The Cubs announced their World Series championship victory lap Thursday afternoon.
The Cubs Trophy Tour presented by State Farm will take the World Series hardware around throughout the Midwest, beyond just the Chicagoland area.
“We’re excited to share our cherished trophy with fans this offseason as we celebrate such a historic World Series Championship,” Cubs chairman Tom Ricketts said in a statement. “This year’s World Championship team is unparalleled, and so are our fans. We can’t wait for them to experience the joy of seeing this piece of history in person.”
The tour begins Friday, Dec. 9 at the official Cubs Team Store on Michigan Ave. from Noon to 3 p.m.
From there, the trophy gets the weekend off before surfacing again Thursday, Dec. 15 at Chicago City Hall from 9 a.m. to 4 p.m.
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The Trophy Tour hits the road after that, with stops in central Illinois; the Quad Cities; South Bend and Indianapolis; Des Moines, Iowa and other Midwest locations.
Of course, the trophy will also be with the Cubs in spring training in Mesa, Ariz. and at Wrigley Field for the Cubs' home opener on April 10.
Check out Cubs.com/trophytour for more info, including a schedule, social media post and highlights from each stop along the way.
Also be sure to follow @Cubs on Twitter and Instagram for more updates while CSN will document the Trophy Tour.
Apart from any specific player or statistic, one unavoidable part of Sunday’s game against the Detroit Lions looms ominously in front of the Bears, and there is no way they can avoid it: The fourth quarter.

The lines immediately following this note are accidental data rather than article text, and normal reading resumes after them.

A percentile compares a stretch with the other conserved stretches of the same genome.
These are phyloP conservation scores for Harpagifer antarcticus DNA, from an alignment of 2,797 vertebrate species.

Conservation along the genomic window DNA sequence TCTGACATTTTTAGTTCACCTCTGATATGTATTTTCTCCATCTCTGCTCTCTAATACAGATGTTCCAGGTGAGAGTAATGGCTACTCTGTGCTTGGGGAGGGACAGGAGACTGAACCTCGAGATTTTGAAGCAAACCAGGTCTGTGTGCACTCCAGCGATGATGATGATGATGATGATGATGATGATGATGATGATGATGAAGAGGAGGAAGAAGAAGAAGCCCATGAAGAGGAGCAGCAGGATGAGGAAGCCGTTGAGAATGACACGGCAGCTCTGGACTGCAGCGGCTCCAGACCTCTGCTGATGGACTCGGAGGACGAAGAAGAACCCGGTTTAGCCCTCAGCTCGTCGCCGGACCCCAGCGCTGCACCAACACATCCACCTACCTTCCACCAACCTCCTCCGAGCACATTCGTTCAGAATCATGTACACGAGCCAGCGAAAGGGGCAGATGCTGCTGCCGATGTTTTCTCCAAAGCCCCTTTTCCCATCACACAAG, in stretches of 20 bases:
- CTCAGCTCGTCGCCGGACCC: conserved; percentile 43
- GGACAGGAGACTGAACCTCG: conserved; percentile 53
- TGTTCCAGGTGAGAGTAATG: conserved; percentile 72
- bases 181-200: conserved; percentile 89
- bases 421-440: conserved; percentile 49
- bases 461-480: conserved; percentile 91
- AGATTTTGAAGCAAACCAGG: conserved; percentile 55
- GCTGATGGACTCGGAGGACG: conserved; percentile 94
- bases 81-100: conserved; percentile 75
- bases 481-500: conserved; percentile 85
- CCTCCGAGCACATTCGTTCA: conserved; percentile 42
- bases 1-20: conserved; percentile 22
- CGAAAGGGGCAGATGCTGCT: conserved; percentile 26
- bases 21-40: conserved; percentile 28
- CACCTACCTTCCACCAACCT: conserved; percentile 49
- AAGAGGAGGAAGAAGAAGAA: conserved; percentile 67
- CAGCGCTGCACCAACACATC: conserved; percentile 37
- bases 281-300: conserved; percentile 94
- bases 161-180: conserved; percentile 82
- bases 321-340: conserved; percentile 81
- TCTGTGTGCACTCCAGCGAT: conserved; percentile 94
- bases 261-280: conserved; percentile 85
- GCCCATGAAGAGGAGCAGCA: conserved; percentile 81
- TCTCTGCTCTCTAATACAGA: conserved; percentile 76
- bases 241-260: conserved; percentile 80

Every game has one, and it has been the blessing of the Lions’ 2016 existence and the bane of the Bears’. The Bears talk constantly about the importance of playing a 60-minute game.
Before last Sunday’s 28-13 win over the New Orleans Saints, the Lions had trailed in the fourth quarter of all seven of their previous victories this season. A team that had traditionally found undisciplined ways to squander games has been finding ways to win them, according to a formula.
As Detroit Free Press columnist Jeff Seidel noted, “every single one of these games has looked the same: There was the drive, the field goal and the huge defensive play or, at least, some variation of those things."
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This is particularly relevant — and concerning — for the Bears, who have been the virtual opposite: Three times this season (at Houston, at Indianapolis, vs. Jacksonville) they have led in fourth quarters and lost those games.
The reasons lie in different phases, not simply cases of one, same unit failing.
"With us it’s not excuses, but we’re young, on our third quarterback, and that can affect it as far as experience and just being in that situation,” said coach John Fox. “To close the game, sometimes it’s just a mindset. When you have young players, it’s learning how to deal with adversity and learning how to deal with prosperity.”
The Bears did not outscore an opponent in the fourth quarter of any of their first 10 games this season, finally getting something going late in the Tennessee and San Francisco games, outscoring those two opponents by a combined 19-3.
“Being able to finish games, that’s something we’re learning and I think I saw examples of it last week in the San Francisco game and even going back to Minnesota, games where we have closed it, even in the first Detroit game, although we made that one interesting,” Fox said. “We found a way. So a lot of it’s experience under pressure and hopefully we’re figuring it out and can figure it out the last four games of the year.”
Beginning Sunday, presumably, against the NFL’s reigning comeback team.